A fascinating Rajya Sabha 2019 calendar released by the Upper House Chairman, M. Venkaiah Naidu on Wednesday revealed many interesting facts like that the House of Elders had no Leader of Opposition (LoP) for 34 of the last 66 years. A wide array of 65 leaders including 13 Chairmen, 12 Deputy Chairpersons including three women, 26 Leaders of the House and 14 LoPs from different parties since the inception of the Upper House in 1952 have been featured in the calendar.

Naidu told The Sunday Guardian that the calendar was a chronicle of political changes and the history of Rajya Sabha since 1952. It features one Chairman on each page, along with their quotes about the expectations from the members.

The information rich calendar depicts that late Shyam Nandan Mishra (Congress-O) was the first LoP during December 1969-March 1971. The institution of Leader of Opposition was created through an Act in 1977. The late Bhola Pawan Shastry was the first LoP during February-March 1978 under this Act under which the Opposition status is conferred on a party with one tenth of the strength of the House.

The periods when the Rajya Sabha had “no LoP” were: May 1952-November 1969; April 1972-January 1978; March 1978-December 1979; April 1980-December 1989; and February 1991-May 1991.

Manmohan Singh has the distinction of being the LoP and Leader of the House in the Rajya Sabha for the longest duration of over six years and 10 years respectively.

Referring to the persistent turbulence in the Upper House, Naidu said, “I am pained by our inability to ensure convergence of different agendas into a national agenda…Parliamentary institutions can’t be held captive to the competing agendas.” Naidu recalled that the first Chairman, Dr S. Radhakrishnan had urged the members to do everything to justify the creation of the second chamber of Parliament. “I have been trying to impress upon the members only three words—discuss, debate and decide.”

The Leader of the House Arun Jaitley and LoP Ghulam Nabi Azad said that the calendar was educative even for senior members. The Secretary General of the Rajya Sabha, Desh Deepak Verma, felt that “the calendar is a learner’s delight”.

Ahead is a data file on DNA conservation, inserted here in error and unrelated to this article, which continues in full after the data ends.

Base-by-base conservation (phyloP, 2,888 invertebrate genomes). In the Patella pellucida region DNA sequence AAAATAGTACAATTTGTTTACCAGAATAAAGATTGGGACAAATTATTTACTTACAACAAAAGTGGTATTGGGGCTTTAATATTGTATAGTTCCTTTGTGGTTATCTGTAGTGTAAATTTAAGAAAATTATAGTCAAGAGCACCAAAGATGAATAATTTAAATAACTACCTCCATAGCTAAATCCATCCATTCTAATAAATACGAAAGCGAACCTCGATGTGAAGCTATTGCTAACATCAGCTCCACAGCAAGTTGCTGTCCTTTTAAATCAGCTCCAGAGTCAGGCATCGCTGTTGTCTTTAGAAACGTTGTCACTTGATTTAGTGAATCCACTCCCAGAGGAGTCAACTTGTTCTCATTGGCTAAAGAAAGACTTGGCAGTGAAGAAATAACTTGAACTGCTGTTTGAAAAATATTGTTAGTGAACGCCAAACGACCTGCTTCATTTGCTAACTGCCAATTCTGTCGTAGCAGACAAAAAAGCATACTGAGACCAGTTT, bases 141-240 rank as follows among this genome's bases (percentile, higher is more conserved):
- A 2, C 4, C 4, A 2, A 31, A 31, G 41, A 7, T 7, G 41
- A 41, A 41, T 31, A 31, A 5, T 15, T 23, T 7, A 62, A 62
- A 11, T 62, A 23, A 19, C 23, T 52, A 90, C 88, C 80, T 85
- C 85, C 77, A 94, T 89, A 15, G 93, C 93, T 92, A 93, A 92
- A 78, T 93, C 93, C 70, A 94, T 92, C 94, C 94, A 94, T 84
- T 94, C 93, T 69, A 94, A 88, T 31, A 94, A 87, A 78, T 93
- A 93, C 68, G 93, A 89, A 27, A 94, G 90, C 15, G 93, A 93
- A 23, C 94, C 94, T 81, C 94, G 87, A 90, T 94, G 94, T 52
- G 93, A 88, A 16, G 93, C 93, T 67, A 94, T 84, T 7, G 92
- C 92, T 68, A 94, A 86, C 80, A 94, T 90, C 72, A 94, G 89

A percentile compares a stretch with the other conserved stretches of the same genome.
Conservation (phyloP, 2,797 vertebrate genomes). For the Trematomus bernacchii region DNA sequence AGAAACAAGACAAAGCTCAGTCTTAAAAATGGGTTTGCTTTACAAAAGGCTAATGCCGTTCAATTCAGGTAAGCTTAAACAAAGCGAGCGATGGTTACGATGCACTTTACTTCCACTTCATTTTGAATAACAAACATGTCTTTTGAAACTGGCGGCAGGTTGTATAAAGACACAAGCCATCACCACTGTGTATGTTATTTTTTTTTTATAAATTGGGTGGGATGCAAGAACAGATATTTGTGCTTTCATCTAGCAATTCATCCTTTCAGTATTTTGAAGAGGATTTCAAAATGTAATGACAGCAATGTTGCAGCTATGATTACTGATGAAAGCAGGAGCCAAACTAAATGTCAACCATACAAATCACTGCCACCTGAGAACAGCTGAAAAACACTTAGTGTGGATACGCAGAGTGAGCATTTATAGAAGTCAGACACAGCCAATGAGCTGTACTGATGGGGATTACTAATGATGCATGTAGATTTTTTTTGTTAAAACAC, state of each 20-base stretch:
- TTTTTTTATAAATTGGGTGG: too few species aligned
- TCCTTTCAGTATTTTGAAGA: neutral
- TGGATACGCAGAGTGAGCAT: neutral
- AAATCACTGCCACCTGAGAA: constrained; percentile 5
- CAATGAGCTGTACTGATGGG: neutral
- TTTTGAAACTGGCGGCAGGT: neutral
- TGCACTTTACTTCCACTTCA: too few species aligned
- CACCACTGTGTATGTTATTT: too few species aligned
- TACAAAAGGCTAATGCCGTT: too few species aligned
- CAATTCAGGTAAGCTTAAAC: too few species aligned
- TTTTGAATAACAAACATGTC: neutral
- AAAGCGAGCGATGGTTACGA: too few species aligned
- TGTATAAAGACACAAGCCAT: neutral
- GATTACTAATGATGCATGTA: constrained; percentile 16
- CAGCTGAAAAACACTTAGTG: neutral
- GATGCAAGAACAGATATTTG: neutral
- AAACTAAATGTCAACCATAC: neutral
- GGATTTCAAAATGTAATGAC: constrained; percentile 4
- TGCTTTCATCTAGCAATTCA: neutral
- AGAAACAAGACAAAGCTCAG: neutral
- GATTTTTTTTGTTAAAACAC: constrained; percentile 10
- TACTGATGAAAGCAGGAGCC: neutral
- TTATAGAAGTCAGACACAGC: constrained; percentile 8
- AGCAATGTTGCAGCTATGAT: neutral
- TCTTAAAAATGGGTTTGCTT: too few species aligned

It is evident that Union Finance Minister Arun Jaitley is a fan of fictional British spy James Bond. No wonder he quoted Bond during the discussion on the Rafale in Parliament on Wednesday. While cornering Rahul Gandhi, he quoted Sean Connery as James Bond in Goldfinger to say, “Once is happenstance. Twice is coincidence. Three times is conspiracy.” But Trinamool Congress leader Derek O’Brien, an erstwhile quizmaster, later tweeted that Jaitley had wrongly quoted Bond: So FM @arunjaitley misquotes Ian Fleming James Bond in #Parliament to suit himself. Here is the correct quote: “Once is happenstance. Twice is coincidence. Three times is ENEMY ACTION” (How convenient).


Bollywood actors add a dash of glamour to any function. But not all, like Shakti Kapoor, as one discovered at a special event at the United Services Institute Residency, Delhi Cantonment, just before the beginning of 2019. A live performance by military band and a welcome by ceremonial horses of 61st Cavalry regiment of the Army added colour to the celebrations. Apart from the large presence of the family of late actor Joy Mukerji, actors Shakti Kapoor, Kanwaljit Singh, Bhojpuri actor-singer-turned-politician Manoj Tiwari (Delhi BJP president) and many more were present. Tiwari was the chief guest.